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Minnesota lawmakers consider banning neonicotinoid pesticides decimating bees and the environment

Neonicotinoid pesticides

(NaturalNews) Like people in other states across the U.S., Minnesotans are concerned about their declining honeybee populations, and are pushing state regulators to take action. In October, the state Department of Agriculture released an outline on the study of neonicotinoids, a class of neuro-active insecticides similar to nicotine that are killing beneficial insects like honeybees.

The state's overview of neonics quickly drew criticism, as the study did not include the possibility of banning the chemicals, according to a report by the StarTribune. More than 400 upset citizens wrote the agency, complaining that the study made no mention of banning the chemicals, despite their known adverse environmental effects.

"Obviously people are very interested in this," said Gregg Regimbal, an official with the department's Pesticide and Fertilizer Management Division. "It's a very complex issue and it's highly charged."

Hundreds of Minnesotans pushing state legislators for statewide ban on neonics

Both Bayer and Shell assisted in the development of neonicotinoids, introducing them to the market in the 1990s. Praised for their ability to kill a variety of pests, neonics work "best" when applied to soil, which is then subsequently taken up by the plant.

This is problematic for pollinator insects, as they become exposed to the chemicals through nectar and pollen. Neonics may not result in the bees' immediate death, but instead impact their ability to forage for nectar, learn and remember where flowers are located, and even find their way back to the hive, according to Texas A&M AgriLife Extension.

Honeybees are critically important to humans and the food that we consume. Without their existence, 80 percent of crops would not produce fruit, reported Natural News, and the beneficial honey produced by bees and used by humans in a variety of ways would disappear.

Cities, states, countries and continents all recognizing the dangers of nicotine-like insecticides

When examining the science behind the effects of neonics, it's no wonder that the public is up in arms about its continued use. Nearly 60 million pounds of neonics were applied in the U.S. in 2011, compared to zero in 2002, according to a new report[PDF] by the U.S. Geological Survey (USGS).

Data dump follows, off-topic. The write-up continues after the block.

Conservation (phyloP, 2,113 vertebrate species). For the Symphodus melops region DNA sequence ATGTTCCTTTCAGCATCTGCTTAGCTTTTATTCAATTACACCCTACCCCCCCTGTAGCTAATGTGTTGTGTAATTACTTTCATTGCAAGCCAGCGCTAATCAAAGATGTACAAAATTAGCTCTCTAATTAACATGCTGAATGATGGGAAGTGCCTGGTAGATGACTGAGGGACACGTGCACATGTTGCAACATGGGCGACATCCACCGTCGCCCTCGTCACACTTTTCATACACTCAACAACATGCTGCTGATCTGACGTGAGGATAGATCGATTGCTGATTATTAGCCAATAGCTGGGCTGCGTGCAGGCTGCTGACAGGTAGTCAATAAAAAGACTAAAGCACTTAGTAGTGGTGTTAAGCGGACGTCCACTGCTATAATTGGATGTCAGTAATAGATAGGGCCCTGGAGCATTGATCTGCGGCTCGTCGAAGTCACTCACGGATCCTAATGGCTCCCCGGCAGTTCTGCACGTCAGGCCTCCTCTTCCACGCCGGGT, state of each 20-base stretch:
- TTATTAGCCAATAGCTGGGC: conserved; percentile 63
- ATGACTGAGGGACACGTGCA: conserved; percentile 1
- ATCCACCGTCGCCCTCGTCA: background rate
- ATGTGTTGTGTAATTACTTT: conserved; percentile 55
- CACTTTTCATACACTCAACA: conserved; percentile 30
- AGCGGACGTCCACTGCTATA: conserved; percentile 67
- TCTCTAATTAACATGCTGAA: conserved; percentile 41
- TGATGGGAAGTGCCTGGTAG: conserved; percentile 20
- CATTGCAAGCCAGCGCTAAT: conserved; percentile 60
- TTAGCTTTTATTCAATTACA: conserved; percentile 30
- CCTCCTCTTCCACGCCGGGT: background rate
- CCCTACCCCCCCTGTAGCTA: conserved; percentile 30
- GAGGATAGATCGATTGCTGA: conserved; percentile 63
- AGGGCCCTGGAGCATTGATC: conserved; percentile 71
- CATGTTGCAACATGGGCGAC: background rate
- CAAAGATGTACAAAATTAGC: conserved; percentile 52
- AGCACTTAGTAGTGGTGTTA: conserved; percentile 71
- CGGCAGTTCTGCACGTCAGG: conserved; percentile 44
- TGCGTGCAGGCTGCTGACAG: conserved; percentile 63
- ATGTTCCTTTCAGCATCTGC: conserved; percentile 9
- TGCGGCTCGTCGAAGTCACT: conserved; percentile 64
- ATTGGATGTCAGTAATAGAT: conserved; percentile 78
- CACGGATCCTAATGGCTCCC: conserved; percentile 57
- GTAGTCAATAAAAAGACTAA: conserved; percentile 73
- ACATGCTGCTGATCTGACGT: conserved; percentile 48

Studies are also beginning to link the use of neonics to declining bird populations, as well as adverse impacts to aquatic life.

So far, Eugene and Portland, Oregon; Tucson, Arizona; Seattle and Spokane, Washington; New York; Europe; and the Ontario government have either banned or proposed bans on the use of neonics.

The U.S Fish and Wildlife Service also announced plans to eliminate the use of neonics on growing crops used to feed wildlife on federal refuge lands. The agency expects usage to be completely phased out by 2016 in Pacific Northwest areas.

"We wanted to make sure it was clear that it's in our authority... and that that would be an option"

A suspension, restriction or ban in Minnesota is plausible pending a careful study on the effects of neonics, said Lex Horan, a Minneapolis-based organizer for Pesticide Action Network.

"The state needs to take this seriously," stressed Horan. "They put out a strong scoping document because of the feedback they received."

Horan also believes heightened backlash against neonics stems from a U.S Environmental Protection Agency (EPA) finding that neonicotinoid seed treatments in soybeans "provide little or no overall benefits to soybean production for most farmers."

The state's in-depth review is expected to take more than six months, reports the StarTribune, a time frame much shorter than the EPA's review, which the agency says will be completed by 2019.

Minnesota's insecticide use is governed by both state and federal law, making it more difficult to for amendments to be made.

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